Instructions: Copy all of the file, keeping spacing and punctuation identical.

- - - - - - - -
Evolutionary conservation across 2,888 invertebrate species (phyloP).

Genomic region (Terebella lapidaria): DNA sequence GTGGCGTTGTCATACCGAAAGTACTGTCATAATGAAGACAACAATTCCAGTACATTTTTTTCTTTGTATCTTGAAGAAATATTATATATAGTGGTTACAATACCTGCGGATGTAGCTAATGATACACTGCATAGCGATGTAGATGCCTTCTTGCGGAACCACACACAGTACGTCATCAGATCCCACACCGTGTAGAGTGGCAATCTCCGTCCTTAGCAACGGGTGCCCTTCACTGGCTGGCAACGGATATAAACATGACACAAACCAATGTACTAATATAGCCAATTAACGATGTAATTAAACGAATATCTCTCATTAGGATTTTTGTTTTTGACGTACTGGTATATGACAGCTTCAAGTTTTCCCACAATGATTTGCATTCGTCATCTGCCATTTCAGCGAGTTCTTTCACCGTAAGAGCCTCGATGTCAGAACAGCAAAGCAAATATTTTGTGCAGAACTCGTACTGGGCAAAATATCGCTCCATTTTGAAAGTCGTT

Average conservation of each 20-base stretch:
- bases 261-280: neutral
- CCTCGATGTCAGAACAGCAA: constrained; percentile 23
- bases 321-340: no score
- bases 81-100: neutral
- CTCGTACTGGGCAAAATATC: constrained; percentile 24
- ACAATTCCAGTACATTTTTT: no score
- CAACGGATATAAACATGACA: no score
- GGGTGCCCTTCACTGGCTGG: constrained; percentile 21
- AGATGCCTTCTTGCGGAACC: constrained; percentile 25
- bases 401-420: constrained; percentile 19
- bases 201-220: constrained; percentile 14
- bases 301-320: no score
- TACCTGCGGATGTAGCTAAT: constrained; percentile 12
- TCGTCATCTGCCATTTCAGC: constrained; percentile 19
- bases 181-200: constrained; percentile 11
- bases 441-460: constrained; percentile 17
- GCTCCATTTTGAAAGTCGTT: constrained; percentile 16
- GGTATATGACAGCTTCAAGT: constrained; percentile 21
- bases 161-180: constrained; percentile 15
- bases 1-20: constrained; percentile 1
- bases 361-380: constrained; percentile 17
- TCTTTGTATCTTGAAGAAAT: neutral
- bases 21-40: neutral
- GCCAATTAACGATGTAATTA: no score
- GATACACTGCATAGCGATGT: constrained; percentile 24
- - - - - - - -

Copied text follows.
Evolutionary conservation across 2,888 invertebrate species (phyloP).

Genomic region (Terebella lapidaria): DNA sequence GTGGCGTTGTCATACCGAAAGTACTGTCATAATGAAGACAACAATTCCAGTACATTTTTTTCTTTGTATCTTGAAGAAATATTATATATAGTGGTTACAATACCTGCGGATGTAGCTAATGATACACTGCATAGCGATGTAGATGCCTTCTTGCGGAACCACACACAGTACGTCATCAGATCCCACACCGTGTAGAGTGGCAATCTCCGTCCTTAGCAACGGGTGCCCTTCACTGGCTGGCAACGGATATAAACATGACACAAACCAATGTACTAATATAGCCAATTAACGATGTAATTAAACGAATATCTCTCATTAGGATTTTTGTTTTTGACGTACTGGTATATGACAGCTTCAAGTTTTCCCACAATGATTTGCATTCGTCATCTGCCATTTCAGCGAGTTCTTTCACCGTAAGAGCCTCGATGTCAGAACAGCAAAGCAAATATTTTGTGCAGAACTCGTACTGGGCAAAATATCGCTCCATTTTGAAAGTCGTT

Average conservation of each 20-base stretch:
- bases 261-280: neutral
- CCTCGATGTCAGAACAGCAA: constrained; percentile 23
- bases 321-340: no score
- bases 81-100: neutral
- CTCGTACTGGGCAAAATATC: constrained; percentile 24
- ACAATTCCAGTACATTTTTT: no score
- CAACGGATATAAACATGACA: no score
- GGGTGCCCTTCACTGGCTGG: constrained; percentile 21
- AGATGCCTTCTTGCGGAACC: constrained; percentile 25
- bases 401-420: constrained; percentile 19
- bases 201-220: constrained; percentile 14
- bases 301-320: no score
- TACCTGCGGATGTAGCTAAT: constrained; percentile 12
- TCGTCATCTGCCATTTCAGC: constrained; percentile 19
- bases 181-200: constrained; percentile 11
- bases 441-460: constrained; percentile 17
- GCTCCATTTTGAAAGTCGTT: constrained; percentile 16
- GGTATATGACAGCTTCAAGT: constrained; percentile 21
- bases 161-180: constrained; percentile 15
- bases 1-20: constrained; percentile 1
- bases 361-380: constrained; percentile 17
- TCTTTGTATCTTGAAGAAAT: neutral
- bases 21-40: neutral
- GCCAATTAACGATGTAATTA: no score
- GATACACTGCATAGCGATGT: constrained; percentile 24